The County Line: Coroner probes deaths, but causes sometimes difficult to determine

Sunday, December 26, 2010
Cape Girardeau County Coroner John Clifton talks about his work Monday. (Fred Lynch)

Cape Girardeau County Coroner John Clifton said his job isn't for most people but is one that presents him with daily challenges.

"Anyone who says they like being coroner probably needs to consider some professional counseling," he said. "It is a challenging job. It is an interesting job. You try to find out why did this person die. They should not be dead. You try to unravel the mystery."

Clifton and his staff of two part-time deputy coroners are responsible for investigating certain types of death in the county, such as homicides, suicides, child deaths, unusual deaths and deaths in nursing homes, residential care and hospice situations.

He said despite his knowledge and tools, sometimes the cause of death can't be found.

"The family wants answers. A lot of times the law enforcement wants answers and sometimes we can give them answers and sometimes we can't," he said. "Sometimes people just die and we don't know why. It's frustrating."

As a first-class county, Cape Girardeau County can have a medical examiner but has chosen to retain the coroner system. Clifton said keeping a coroner makes more sense financially.

"Typically medical examiners are doctors, and they have a staff of investigators. Economically, it would be unbelievably more expensive for this county to go to the medical examiner system," he said.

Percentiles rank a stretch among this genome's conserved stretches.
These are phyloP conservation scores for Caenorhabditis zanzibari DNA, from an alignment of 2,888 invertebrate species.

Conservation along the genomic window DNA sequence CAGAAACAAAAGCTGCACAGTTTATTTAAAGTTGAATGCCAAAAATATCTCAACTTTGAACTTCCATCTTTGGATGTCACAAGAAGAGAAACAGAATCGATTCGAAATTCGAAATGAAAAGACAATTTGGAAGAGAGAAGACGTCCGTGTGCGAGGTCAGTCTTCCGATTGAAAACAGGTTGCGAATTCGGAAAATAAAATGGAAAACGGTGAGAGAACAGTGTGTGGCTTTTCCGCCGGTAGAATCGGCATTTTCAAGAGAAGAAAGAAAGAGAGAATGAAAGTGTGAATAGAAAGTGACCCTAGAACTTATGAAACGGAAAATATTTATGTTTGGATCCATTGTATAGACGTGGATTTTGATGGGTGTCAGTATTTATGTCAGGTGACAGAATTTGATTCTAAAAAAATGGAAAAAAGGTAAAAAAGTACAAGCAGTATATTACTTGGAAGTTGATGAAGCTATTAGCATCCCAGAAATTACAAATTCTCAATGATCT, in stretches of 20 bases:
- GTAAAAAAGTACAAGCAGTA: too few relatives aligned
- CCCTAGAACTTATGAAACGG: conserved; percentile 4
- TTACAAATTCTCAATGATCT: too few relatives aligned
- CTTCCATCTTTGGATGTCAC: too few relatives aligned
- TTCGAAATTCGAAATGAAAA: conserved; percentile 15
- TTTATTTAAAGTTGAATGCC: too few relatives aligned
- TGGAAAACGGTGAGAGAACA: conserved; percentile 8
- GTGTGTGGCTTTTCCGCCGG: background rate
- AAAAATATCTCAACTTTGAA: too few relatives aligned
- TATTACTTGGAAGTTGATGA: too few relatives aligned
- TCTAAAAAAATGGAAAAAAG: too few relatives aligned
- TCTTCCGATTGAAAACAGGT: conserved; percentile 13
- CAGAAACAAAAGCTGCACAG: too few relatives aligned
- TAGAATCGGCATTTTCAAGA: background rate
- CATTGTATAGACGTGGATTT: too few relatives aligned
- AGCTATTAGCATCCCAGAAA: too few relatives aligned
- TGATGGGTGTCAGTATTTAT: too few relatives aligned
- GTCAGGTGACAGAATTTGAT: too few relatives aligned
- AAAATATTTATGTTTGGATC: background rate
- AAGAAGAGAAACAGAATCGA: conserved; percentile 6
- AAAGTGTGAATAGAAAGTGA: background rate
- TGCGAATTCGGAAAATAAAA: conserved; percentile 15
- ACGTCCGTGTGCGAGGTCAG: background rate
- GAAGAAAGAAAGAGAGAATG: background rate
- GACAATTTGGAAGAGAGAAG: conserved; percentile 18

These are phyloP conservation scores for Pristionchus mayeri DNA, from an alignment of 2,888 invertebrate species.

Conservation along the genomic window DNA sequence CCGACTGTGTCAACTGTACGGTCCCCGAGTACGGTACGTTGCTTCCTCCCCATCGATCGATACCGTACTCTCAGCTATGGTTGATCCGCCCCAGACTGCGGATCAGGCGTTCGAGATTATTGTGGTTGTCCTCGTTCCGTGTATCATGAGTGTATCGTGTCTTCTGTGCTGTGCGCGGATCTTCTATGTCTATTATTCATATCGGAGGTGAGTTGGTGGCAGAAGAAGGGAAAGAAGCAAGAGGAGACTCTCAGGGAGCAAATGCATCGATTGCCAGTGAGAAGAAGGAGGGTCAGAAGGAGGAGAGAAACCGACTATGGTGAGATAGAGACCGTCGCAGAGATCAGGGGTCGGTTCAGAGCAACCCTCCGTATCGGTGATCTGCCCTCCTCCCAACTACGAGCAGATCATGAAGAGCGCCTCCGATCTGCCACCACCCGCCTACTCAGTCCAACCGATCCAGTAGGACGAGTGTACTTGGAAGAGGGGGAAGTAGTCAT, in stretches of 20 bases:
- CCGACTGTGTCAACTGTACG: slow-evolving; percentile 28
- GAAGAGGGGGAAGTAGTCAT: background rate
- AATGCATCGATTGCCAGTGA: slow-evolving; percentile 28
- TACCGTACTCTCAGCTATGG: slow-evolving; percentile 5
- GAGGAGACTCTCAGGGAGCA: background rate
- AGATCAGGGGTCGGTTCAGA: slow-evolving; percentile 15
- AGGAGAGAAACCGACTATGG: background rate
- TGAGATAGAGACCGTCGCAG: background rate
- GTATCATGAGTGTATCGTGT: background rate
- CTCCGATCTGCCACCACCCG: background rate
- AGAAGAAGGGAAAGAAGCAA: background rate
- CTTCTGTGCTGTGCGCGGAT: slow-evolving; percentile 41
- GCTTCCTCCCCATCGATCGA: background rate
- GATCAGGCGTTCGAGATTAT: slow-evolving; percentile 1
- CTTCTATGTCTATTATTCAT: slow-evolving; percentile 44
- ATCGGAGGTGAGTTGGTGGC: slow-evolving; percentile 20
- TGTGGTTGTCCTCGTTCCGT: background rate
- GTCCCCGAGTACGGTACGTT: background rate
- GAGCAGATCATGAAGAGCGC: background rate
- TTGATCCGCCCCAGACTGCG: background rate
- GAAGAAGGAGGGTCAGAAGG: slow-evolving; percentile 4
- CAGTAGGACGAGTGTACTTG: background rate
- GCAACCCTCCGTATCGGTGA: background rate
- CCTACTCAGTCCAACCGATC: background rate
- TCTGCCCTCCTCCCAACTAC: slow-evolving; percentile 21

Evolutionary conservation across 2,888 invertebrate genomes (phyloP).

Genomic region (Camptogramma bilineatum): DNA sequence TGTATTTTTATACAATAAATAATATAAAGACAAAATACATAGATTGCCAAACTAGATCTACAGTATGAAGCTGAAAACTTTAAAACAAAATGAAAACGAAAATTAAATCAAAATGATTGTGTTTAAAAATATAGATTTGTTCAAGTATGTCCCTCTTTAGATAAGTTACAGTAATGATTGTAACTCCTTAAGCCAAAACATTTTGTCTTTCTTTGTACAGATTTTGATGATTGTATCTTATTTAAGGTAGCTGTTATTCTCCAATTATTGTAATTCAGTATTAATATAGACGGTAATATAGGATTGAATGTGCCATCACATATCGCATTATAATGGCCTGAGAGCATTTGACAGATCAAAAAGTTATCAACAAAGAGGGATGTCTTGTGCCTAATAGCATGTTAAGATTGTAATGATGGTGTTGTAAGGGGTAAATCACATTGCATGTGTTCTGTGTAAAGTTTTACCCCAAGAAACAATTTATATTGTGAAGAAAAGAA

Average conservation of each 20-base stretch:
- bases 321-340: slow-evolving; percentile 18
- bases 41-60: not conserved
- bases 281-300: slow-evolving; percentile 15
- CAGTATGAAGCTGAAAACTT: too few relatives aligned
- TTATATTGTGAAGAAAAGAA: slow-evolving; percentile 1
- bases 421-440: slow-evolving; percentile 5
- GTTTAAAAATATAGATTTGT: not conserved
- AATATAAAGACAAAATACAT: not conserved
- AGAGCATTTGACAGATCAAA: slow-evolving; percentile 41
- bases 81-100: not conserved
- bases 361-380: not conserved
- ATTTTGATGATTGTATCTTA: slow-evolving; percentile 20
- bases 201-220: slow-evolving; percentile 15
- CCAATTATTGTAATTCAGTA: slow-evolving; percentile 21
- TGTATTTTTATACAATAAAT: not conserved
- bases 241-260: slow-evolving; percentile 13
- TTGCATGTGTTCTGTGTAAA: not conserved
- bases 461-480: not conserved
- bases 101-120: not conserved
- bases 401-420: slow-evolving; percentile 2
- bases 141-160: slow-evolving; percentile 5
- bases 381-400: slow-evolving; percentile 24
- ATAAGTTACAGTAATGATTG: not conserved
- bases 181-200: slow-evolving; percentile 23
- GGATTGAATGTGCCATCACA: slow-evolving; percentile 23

A forensic pathologist is hired as needed, typically 15 to 20 times a year.

Clifton said he can usually find answers through toxicology reports on blood and fluid samples.

He said the county's system works well, although he does predict his office, a part-time position, will eventually become full time. Since he took office in 2005, the coroner's office has seen an increase of about 200 deaths per year, creating more demands on him and his staff.

Clifton attributes the development and growth of Cape Girardeau County to the increase in deaths. He said his office is also seeing an increase in the number of drug overdoses.

Since taking office, Clifton has seen the establishment of a county morgue. He said that before the morgue, bodies would be removed from a crime scene by a funeral home and taken there for examination. He said the morgue provides a secure location for storing and examining a body, because in the case of a homicide, the body is evidence.

Clifton said there have been several changes in legislation since 2005 that affect his job.

In 2006 he authored a bill allowing Missouri coroners to offer each other mutual aid in the event of a disaster, without having to wait for approval from commissioners.

A 2008 law referred to as the Revert Bill has changed the way deaths are investigated when the cause occurred outside of Cape Girardeau County.

Often with a major trauma or traffic accident, a victim will be flown to Cape Girardeau for treatment and will die while there. Before the bill, it was Clifton's responsibility to investigate the cause, even if he had no jurisdiction where the event occurred.

"How could I have the authority to go to Butler County to investigate a traffic accident? I don't," he said.

Now the investigation reverts to authorities in the county of the accident. However, the law does not apply to accidents occurring in another state, which still creates problems for the office.

In 2011, Clifton's office will test the electronic filing of death certificates. The program, if successful, could provide certificates to survivors in a more timely manner, Clifton said.

The coroner's office was created under Chapter 58 of Missouri State Statutes. The 2010 budget from county revenue for the office was $119,679.

For more county budgetary information, visit


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